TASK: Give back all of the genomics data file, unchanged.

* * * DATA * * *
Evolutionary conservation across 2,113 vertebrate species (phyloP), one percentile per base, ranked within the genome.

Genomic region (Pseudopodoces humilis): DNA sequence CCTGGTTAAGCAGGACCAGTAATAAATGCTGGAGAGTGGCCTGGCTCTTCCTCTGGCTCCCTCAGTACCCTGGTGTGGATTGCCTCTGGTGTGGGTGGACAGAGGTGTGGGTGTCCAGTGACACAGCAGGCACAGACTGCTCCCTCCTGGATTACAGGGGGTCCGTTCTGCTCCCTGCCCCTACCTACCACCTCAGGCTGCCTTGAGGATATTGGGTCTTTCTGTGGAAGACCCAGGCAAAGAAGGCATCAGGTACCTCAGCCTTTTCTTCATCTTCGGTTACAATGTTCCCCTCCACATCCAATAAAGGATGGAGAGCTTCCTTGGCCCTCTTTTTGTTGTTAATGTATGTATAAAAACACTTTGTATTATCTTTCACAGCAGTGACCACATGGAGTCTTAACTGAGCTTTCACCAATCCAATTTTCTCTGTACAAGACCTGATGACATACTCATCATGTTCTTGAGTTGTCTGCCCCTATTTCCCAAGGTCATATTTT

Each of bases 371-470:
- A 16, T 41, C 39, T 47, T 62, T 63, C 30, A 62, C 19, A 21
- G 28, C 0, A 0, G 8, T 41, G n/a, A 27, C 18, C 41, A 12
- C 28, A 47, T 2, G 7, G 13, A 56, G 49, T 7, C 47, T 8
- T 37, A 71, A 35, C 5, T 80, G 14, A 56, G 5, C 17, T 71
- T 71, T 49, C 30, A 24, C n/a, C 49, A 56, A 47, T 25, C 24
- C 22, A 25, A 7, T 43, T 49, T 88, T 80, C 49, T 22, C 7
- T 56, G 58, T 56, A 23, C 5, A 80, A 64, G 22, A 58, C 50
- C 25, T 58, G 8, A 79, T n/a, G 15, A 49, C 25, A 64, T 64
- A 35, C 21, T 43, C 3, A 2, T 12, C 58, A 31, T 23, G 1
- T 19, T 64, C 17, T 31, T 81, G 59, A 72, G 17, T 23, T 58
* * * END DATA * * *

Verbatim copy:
Evolutionary conservation across 2,113 vertebrate species (phyloP), one percentile per base, ranked within the genome.

Genomic region (Pseudopodoces humilis): DNA sequence CCTGGTTAAGCAGGACCAGTAATAAATGCTGGAGAGTGGCCTGGCTCTTCCTCTGGCTCCCTCAGTACCCTGGTGTGGATTGCCTCTGGTGTGGGTGGACAGAGGTGTGGGTGTCCAGTGACACAGCAGGCACAGACTGCTCCCTCCTGGATTACAGGGGGTCCGTTCTGCTCCCTGCCCCTACCTACCACCTCAGGCTGCCTTGAGGATATTGGGTCTTTCTGTGGAAGACCCAGGCAAAGAAGGCATCAGGTACCTCAGCCTTTTCTTCATCTTCGGTTACAATGTTCCCCTCCACATCCAATAAAGGATGGAGAGCTTCCTTGGCCCTCTTTTTGTTGTTAATGTATGTATAAAAACACTTTGTATTATCTTTCACAGCAGTGACCACATGGAGTCTTAACTGAGCTTTCACCAATCCAATTTTCTCTGTACAAGACCTGATGACATACTCATCATGTTCTTGAGTTGTCTGCCCCTATTTCCCAAGGTCATATTTT

Each of bases 371-470:
- A 16, T 41, C 39, T 47, T 62, T 63, C 30, A 62, C 19, A 21
- G 28, C 0, A 0, G 8, T 41, G n/a, A 27, C 18, C 41, A 12
- C 28, A 47, T 2, G 7, G 13, A 56, G 49, T 7, C 47, T 8
- T 37, A 71, A 35, C 5, T 80, G 14, A 56, G 5, C 17, T 71
- T 71, T 49, C 30, A 24, C n/a, C 49, A 56, A 47, T 25, C 24
- C 22, A 25, A 7, T 43, T 49, T 88, T 80, C 49, T 22, C 7
- T 56, G 58, T 56, A 23, C 5, A 80, A 64, G 22, A 58, C 50
- C 25, T 58, G 8, A 79, T n/a, G 15, A 49, C 25, A 64, T 64
- A 35, C 21, T 43, C 3, A 2, T 12, C 58, A 31, T 23, G 1
- T 19, T 64, C 17, T 31, T 81, G 59, A 72, G 17, T 23, T 58